PITTSFORD, N.Y. — Brooks Koepka dialed up seven birdies and slammed the door on playing partner Viktor Hovland to win the PGA Championship on Sunday at Oak Hill Country Club, securing his fifth career major title and the first by an active member of LIV Golf.
Koepka stuck his approach at the last hole pin-high and received an ovation as he ascended to the green. He pumped his fist and embraced his caddie after a final-round, 3-under 67, finishing at 9-under 271 for the week.
Koepka won the 2017 and 2018 U.S. Opens and the 2018 and 2019 PGA Championships and battled knee and hip injuries for some time after that. With his fifth major, he surpassed Rory McIlroy, Ernie Els and other greats while tying the likes of Byron Nelson and Seve Ballesteros.
“This one is definitely special,” Koepka said. “I think this one is probably the most meaningful of them all with everything that’s gone on, all the crazy stuff over the last few years. But it feels good to be back and to get No. 5.”
Koepka finished the job Sunday after squandering a 54-hole lead at the Masters last month and tied for second.
“I’ve always learned more from the four times I finished second (in a major) than the five times I’ve won now,” Koepka said. “I think failure is how you learn. You get better from it. You realize what mistakes you’ve made. Each time I’ve kind of made an adjustment. It’s more mentality than it is anything.”
Hovland, the 25-year-old Norwegian, made a long birdie at No. 18 for a 68 to tie Scottie Scheffler for second at 7-under 273. It was his best result at a major and his third straight top-10 finish.
Trailing by one at the 16th hole, Hovland attempted to get out of a fairway bunker and his ball embedded in the face of the bunker in front of him — the same misfortune that befell Corey Conners of Canada when he led the championship Saturday evening. Hovland was given free relief but had to punch out of the rough.
Koepka then took aim at the 16th pin and left himself just 5 feet for the birdie that clinched the title. Hovland made double bogey, a three-stroke swing on the hole.
“It’s not easy going toe to toe with a guy like that,” Hovland said. “He is not going to give you anything, and I didn’t really feel like I gave him anything either until 16. So I feel like I belong out here, and I just have got to get a little bit better, and hopefully it goes my way the next time.”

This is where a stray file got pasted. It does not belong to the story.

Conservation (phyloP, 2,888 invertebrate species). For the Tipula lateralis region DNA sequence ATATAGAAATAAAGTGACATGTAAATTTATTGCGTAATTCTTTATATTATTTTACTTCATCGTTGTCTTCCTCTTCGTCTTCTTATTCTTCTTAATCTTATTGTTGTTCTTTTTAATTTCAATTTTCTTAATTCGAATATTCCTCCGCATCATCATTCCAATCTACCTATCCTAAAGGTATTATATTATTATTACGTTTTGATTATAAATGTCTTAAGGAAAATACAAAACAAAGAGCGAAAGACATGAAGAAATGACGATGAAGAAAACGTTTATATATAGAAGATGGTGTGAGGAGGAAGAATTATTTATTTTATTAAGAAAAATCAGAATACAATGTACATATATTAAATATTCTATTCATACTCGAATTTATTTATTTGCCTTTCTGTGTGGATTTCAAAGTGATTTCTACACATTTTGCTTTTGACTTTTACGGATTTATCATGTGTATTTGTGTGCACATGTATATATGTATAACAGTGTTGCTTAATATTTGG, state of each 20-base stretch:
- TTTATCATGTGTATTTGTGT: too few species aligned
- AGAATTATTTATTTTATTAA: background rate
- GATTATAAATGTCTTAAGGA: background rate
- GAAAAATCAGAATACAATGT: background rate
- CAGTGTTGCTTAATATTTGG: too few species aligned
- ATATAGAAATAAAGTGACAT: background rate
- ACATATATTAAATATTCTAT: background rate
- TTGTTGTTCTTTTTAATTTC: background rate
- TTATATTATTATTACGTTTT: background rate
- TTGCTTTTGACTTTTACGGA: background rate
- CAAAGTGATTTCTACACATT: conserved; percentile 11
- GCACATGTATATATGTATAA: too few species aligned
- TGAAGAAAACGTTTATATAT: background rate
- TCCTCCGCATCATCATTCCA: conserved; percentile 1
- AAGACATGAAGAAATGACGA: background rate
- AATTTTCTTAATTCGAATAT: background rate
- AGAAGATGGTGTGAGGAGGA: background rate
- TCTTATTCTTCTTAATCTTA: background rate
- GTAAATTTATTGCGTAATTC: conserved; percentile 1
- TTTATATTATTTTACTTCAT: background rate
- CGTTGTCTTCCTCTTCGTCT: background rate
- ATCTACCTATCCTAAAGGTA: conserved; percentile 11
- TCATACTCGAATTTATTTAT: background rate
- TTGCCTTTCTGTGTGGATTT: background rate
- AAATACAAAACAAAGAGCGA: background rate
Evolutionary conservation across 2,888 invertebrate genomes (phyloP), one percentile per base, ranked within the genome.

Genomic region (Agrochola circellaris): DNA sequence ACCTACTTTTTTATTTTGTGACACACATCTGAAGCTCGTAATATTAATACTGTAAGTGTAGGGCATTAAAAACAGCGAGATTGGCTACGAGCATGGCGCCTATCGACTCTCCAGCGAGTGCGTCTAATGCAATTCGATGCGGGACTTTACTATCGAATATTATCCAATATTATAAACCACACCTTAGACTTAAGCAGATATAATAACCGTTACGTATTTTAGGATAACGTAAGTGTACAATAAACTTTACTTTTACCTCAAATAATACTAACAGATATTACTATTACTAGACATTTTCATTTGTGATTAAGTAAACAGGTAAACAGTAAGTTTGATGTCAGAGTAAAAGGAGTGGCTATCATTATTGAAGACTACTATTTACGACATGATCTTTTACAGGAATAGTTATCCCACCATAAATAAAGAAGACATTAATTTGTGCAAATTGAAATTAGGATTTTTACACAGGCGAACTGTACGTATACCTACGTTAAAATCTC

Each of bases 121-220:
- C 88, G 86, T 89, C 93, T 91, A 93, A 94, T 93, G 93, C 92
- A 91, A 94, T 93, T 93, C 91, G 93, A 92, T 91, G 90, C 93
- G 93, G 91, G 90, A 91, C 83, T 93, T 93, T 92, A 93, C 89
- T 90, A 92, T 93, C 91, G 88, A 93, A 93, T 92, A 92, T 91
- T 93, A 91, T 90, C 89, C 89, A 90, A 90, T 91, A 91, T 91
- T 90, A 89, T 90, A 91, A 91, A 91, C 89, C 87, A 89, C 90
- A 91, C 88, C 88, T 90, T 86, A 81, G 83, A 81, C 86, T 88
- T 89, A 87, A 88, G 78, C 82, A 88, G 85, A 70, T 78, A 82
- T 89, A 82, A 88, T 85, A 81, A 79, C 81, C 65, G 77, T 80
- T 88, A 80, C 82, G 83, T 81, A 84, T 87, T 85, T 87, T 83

After steady rain turned Friday afternoon and Saturday into a slog, players and fans enjoyed perfect weather Sunday, leaving the course ripe for lower scores. No one had shot better than 66 through three rounds, but Scheffler, Australians Cam Davis and Cameron Smith, Kurt Kitayama and Austria’s Sepp Straka all posted 5-under 65 on Sunday.
“With the softening up, with some of the doglegs you don’t just run through, it’s easier to hit the fairway,” Kitayama said. “You felt like you could probably attack a little more today.”
Davis, Kitayama and Bryson DeChambeau (70) tied for fourth at 3-under 277. Straka finished tied for seventh at 2 under with Northern Ireland’s McIlroy, who shot his third straight 69. Smith, Patrick Cantlay (66) and Englishman Justin Rose (71) tied for ninth at 1 under.
Koepka looked poised to run away with the championship when he birdied Nos. 2, 3 and 4. His approach at the second left him just 4 1/2 feet, and his tee shot at the par-3 third stopped 4 feet away.
Hovland missed a short birdie try at No. 2 and fell three strokes behind after the third. But he birdied the fifth and Koepka sliced his tee shot at the sixth en route to a bogey. Both bogeyed the difficult seventh hole.
“Wish I would have made a couple more putts earlier,” Hovland said. “Felt like I played really solid golf. I gave myself a lot of looks. When I was out of position, I made some great short game shots and got out of there with a par, but Brooks was hard to catch.”
Koepka got back on the birdie train at No. 10, and after lipping out for par at the 11th he had a bounce-back birdie at No. 12. Hovland drained a 10-foot birdie at the par-5 13th to get within one at 7 under.
At the short par-4 14th called “Bunker Hill,” Koepka landed his drive on the green before it rolled to the first cut. Hovland birdied the hole to draw even, but Koepka calmly answered with birdie to move to 9 under.
Koepka left the PGA Tour for LIV Golf in the summer of 2022. The Saudi-funded breakaway league landed more star players than initially expected, Koepka among them, and the major title could serve to validate LIV as it fails to garner TV ratings.
“I definitely think it helps LIV, but I’m more interested in my own self right now, to be honest with you,” Koepka said. “Yeah, it’s a huge thing for LIV, but at the same time I’m out here competing as an individual at the PGA Championship.”
World No. 2 Scheffler opened with six straight pars before making his move. The 26-year-old finished with a 4-under 31 on the back nine to score his eighth top-10 finish at a major, all since 2020.
Michael Block, the club professional who entered the day six back after three even-par rounds of 70, punctuated his week with a dramatic hole-in-one at the par-3 15th that flew straight into the hole without a bounce. He carded a 71 and tied for 15th, which earned him an exemption into next year’s PGA Championship at Valhalla Golf Club in Louisville, Ky.
Koepka met up with Block ahead of their dual trophy ceremony — the Wanamaker Trophy for Koepka, low club professional honors for Block.
“I heard you’re buying drinks,” Koepka said.
–By Adam Zielonka, Field Level Media
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